Archive for the ‘Packet Capture’ category

  1. Sharkfest 2016 recap

    Another Sharkfest has come and gone, and once again it has been a great conference. If you’re into packet analysis, network forensics or network troubleshooting there is no other event that has the same density of information. It’s really a “specialist” conference, in a very open and friendly way, and newcomers are always welcome.

  2. Megalodon challenge solution

    During Sharkfest 2015 I put up a challenge that was different from the usual challenges offered. The pcap files are a lot bigger, the task to solve less specific, and the answer not a simple “easy to verify” answer. I promised to put up my solution a few months after posting the challenge to this […]

  3. The Megalodon Challenge

    This year at Sharkfest I offered a special capture file challenge I called “The Megalodon Challenge”. Other than the “normal” challenges you could find at The Reef it was not limited to the size of 100MB, and the solution cannot be reduced to a couple of words or numbers. After Sharkfest I was asked if […]

  4. Sharkfest 2015 recap

    “Jasper, do you have a minute?” I think that is the one sentence that I heard most at Sharkfest 2015, which is the annual Wireshark developer and user conference. Which makes it the most interesting place to be for anyone doing network analysis, for business or fun/hobby (yes, those exist). People asking me for a […]

  5. Port Numbers reused

    Sharkfest 2015 is coming up fast (22 days, 12 hours to go when typing this), and so I spend the morning hours of my Saturday for preparation of materials for my three talks. Since that also involves adding features and fixing bugs in TraceWrangler (which I also need for the large demo part of my […]

  6. Sanitizing IPv6 addresses

    Tracewrangler was always supporting IPv6 from the start (even though without extension headers except fragmentation), but last weekend I realized that I could improve the sanitization feature due to something that is missing compared to IPv4: subnet masks. This may sound funny, but in fact the missing subnet masks help.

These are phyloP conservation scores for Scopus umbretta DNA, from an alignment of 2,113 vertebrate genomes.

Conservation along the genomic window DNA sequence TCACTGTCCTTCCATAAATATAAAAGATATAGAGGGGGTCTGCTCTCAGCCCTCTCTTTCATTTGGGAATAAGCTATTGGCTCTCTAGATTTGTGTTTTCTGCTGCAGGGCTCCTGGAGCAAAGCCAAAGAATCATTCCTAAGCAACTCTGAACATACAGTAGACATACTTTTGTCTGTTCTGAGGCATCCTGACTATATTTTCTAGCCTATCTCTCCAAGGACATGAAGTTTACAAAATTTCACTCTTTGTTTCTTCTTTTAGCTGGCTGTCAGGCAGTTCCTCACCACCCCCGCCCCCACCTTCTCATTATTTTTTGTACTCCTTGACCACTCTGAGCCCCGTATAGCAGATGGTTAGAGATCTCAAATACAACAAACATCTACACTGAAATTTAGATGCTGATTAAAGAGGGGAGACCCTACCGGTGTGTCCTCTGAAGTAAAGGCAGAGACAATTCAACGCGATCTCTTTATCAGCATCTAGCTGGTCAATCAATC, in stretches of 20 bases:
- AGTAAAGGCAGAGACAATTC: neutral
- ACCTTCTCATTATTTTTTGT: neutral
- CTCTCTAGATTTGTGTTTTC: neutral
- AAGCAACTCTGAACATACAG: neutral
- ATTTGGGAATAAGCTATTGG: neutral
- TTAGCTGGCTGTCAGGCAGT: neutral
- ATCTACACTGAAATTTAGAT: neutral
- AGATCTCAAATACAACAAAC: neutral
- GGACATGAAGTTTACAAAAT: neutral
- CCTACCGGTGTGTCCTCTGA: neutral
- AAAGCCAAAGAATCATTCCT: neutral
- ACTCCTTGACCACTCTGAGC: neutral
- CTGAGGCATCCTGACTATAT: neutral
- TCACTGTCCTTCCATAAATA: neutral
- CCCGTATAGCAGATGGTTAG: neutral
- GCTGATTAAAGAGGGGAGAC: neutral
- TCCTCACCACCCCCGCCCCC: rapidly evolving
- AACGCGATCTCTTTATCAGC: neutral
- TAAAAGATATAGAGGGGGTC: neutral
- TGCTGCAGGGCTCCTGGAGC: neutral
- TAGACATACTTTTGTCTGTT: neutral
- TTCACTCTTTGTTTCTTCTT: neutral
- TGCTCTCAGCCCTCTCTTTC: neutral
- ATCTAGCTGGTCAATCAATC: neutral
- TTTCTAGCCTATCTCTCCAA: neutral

7. Deep Dive: Frame Timestamps

    Last week Uwe, one of the instructors of the Wireshark class I created for FastLane, gave me a call in the evening. He was teaching a 5 day class in Hamburg at the time, and had had a student ask about a peculiar problem with frame/packet timestamps. I remembered that I had read something about […]

  8. Zombie Packet Mayhem!

    My previous post was about one of multiple false positives a network analyst needs to keep an eye out for to avoid writing down findings in a report that weren’t really there. So when I looked at my Sharkfest traces to see what other topic I could write this post about I realized that I […]

  9. TCP Analysis and the Five-Tuple

    The TCP expert of Wireshark is doing a pretty good job at pinpointing problems, helping analysts to find the packets where things go wrong. Unfortunately, there are some things that can throw the expert off pretty badly, which can fool inexperienced analysts in believing that there are big problems on the network. I did a […]

  10. Advanced display filtering

    Wireshark has a lot of display filters, and the filtering engine is really powerful. You can filter on almost anything in a packet, and ever since the filter box started suggesting possible filter expressions it got really easy to find the one you wanted.